I have the option of using remote staff individually at a cheaper rate, however I am considering using a local company that has a team because I can sit down with them and explain what I need on an ongoing basis for the site.
As this is my first start up, I would like to know the pros and cons of each approach and which scenario would be more desirable.
I have worked in several startups where some of the code has been outsourced. You always face the principal agent problem, that the company you hire has different interests than you: http://en.wikipedia.org/wiki/Principal%E2%80%93agent_problem.
The costs for managing the coders in the foreign country are higher compared to the local ones. Whereas the local ones will likely be significantly more expensive.
I can suggest do to outsourcing like this:
Just as an update - I started working for several companies as a freelancer myself. I made the experience, that being paid on an hourly basis reduces the interest of writing bad code. If you agree on a fixed price with programmers, chances are high that they will attempt to minimize their work. The hourly rate is better in that case.
Depends on how familiar you are with leading remote development teams (or development teams in general). If you haven't done this before, the ability to do face to face allows for quick verification of points that you may not have articulated properly ("do as I meant, not as I said") and allow for more flexibility.
If you have a good rapport with the remote team / have worked on projects before / already launched a project with them, the local need is diminished since most times people understand each other.
There's never a right or a wrong way.
We all have different needs and situations. In the end it comes down to 'people'. You don't get great (or lousy) service from a location. You get it from 'people'. And when the chemistry works and you have confidence in the people you work with, it won't matter where in the world they are located.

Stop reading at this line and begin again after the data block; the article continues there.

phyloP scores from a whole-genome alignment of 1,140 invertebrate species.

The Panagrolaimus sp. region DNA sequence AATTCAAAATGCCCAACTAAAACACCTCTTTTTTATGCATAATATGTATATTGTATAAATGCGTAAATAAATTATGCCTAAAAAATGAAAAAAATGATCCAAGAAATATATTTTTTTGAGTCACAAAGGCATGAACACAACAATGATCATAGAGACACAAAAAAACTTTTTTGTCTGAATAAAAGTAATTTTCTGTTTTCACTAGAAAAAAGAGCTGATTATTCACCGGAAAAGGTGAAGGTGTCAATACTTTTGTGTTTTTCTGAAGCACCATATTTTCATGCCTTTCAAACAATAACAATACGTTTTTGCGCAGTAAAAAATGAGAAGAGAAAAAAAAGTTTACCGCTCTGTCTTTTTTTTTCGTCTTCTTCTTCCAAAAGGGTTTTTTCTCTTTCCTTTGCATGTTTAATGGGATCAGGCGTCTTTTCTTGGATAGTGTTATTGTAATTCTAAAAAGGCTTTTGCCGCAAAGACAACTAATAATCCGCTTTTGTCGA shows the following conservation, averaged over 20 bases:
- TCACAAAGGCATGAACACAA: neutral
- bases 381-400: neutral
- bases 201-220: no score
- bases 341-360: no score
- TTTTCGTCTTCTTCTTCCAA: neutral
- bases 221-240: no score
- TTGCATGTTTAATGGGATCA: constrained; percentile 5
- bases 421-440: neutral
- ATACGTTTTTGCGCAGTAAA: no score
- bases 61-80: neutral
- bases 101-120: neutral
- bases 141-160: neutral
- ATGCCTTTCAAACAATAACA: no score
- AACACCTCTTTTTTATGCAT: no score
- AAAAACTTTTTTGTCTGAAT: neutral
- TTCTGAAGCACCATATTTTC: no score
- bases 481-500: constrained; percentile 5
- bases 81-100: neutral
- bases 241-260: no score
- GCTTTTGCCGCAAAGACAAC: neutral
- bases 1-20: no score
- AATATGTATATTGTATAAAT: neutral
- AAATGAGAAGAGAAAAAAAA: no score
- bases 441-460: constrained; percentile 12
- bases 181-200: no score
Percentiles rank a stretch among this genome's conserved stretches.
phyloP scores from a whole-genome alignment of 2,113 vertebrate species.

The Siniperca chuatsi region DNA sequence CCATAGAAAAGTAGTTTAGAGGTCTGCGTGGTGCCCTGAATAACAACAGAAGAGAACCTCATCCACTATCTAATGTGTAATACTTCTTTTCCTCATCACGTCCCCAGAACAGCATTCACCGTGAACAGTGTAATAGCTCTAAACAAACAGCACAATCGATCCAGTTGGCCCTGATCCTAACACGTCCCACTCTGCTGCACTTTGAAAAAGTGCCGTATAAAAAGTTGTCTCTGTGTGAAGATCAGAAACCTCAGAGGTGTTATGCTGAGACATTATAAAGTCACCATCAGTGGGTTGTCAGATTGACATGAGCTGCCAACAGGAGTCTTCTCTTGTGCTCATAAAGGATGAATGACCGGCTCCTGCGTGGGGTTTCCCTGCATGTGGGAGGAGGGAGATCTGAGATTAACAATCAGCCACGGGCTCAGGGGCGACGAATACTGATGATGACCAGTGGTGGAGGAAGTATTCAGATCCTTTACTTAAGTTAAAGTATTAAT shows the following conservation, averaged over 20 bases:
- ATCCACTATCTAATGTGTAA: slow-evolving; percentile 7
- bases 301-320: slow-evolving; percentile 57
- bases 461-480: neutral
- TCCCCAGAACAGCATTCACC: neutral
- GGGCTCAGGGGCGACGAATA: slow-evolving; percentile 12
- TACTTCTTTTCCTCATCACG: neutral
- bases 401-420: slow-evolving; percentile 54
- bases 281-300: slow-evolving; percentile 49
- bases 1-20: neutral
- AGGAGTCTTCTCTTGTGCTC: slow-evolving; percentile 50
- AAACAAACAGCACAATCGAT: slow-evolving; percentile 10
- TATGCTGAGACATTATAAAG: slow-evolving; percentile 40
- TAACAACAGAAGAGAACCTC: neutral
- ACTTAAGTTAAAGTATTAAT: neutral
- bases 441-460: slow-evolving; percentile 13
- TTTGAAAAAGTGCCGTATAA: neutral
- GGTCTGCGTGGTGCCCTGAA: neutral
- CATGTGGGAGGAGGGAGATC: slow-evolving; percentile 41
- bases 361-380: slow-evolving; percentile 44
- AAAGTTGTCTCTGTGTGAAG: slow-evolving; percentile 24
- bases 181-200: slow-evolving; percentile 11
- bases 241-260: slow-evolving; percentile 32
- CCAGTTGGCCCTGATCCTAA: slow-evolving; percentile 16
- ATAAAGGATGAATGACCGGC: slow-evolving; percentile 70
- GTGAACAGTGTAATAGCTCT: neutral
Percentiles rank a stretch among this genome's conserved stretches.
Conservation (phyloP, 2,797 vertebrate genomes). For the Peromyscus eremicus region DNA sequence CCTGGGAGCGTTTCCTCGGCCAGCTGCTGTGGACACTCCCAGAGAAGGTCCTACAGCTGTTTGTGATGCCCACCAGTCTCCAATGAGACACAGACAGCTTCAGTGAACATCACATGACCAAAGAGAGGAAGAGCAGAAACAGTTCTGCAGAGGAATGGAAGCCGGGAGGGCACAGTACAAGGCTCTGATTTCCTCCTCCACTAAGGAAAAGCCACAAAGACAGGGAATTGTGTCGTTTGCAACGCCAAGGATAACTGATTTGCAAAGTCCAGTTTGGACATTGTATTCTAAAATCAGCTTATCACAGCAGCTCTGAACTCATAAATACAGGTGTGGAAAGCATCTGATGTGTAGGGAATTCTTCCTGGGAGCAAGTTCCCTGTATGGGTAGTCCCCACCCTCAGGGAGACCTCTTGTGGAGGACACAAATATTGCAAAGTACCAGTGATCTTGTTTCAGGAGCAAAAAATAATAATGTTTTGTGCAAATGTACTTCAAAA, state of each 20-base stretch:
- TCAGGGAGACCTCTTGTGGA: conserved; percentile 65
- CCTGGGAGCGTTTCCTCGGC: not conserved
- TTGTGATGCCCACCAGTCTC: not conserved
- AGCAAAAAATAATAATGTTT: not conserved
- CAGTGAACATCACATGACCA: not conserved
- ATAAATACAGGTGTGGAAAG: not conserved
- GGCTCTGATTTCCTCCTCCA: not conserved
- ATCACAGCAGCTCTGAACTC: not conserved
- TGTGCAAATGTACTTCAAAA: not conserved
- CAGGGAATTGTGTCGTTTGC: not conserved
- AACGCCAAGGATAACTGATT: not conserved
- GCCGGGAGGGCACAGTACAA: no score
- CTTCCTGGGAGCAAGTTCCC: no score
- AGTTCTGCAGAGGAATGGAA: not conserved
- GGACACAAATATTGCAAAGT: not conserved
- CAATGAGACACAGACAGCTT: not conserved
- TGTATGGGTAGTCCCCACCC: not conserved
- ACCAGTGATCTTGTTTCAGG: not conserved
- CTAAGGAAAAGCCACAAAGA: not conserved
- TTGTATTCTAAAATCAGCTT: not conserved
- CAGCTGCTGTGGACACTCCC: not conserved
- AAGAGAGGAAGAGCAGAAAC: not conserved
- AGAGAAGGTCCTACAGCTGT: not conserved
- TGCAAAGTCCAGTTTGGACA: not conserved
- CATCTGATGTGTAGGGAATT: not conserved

I had a heart attack a few years ago, and had to start a remote business as a freelance inbound marketer, because I just couldn't travel any more. I work with all my clients remotely. Video conferencing is just as good for looking into the eyes, and having a group conversation with people around the world, but it costs virtually nothing and its instant.
My advice ~ and I am biased of course ~ would be to resist the temptation to buy local from average talent, just to get avoid taking a risk on finding and working with a specialist remotely.
Talent and specialization always works out best in the end.
I believe there are a few pros of engaging remote, foreign development teams for startups:
Of course if you have never managed a remote team, it will take some time to learn, but the same holds true when you work with new people locally. In the end you have a group of human beings that needs to learn how to work together. With people abroad, complexity is added because of different cultures, languages and distance.
I write many practical tips and tricks on my blog about this topic: http://www.bridge-outsourcing.com
I interned in a startup last year which had its development team based out of another city. The founder and the marketing guys were in a different city. We used video conferencing and remote terminals to review the work and discuss new ideas.
In our case, the founder knew a few people on the dev team from before, so trust issues were minimal.
In case you do go with a remote team, here are a few pointers:
Hope this helps!
If I have the choice, in a startup environment, I'll always pick local company over a remote one and I'd always pick an in-house team over a local company.
In startups, especially web based technology startups, the length of the feedback loop is vital. The shorter the better. The further away you are from the team the longer and more complex the feedback loop. The bigger the chance of there being communication problems that waste time and money building the wrong thing.
There's a lot of evidence that distributed teams add considerable overhead to product development (see http://pinboard.in/u:adrianh/t:colocation for some pointers to research). The overhead is much more likely to harm a startup than it is an established organisation since there is far less slack.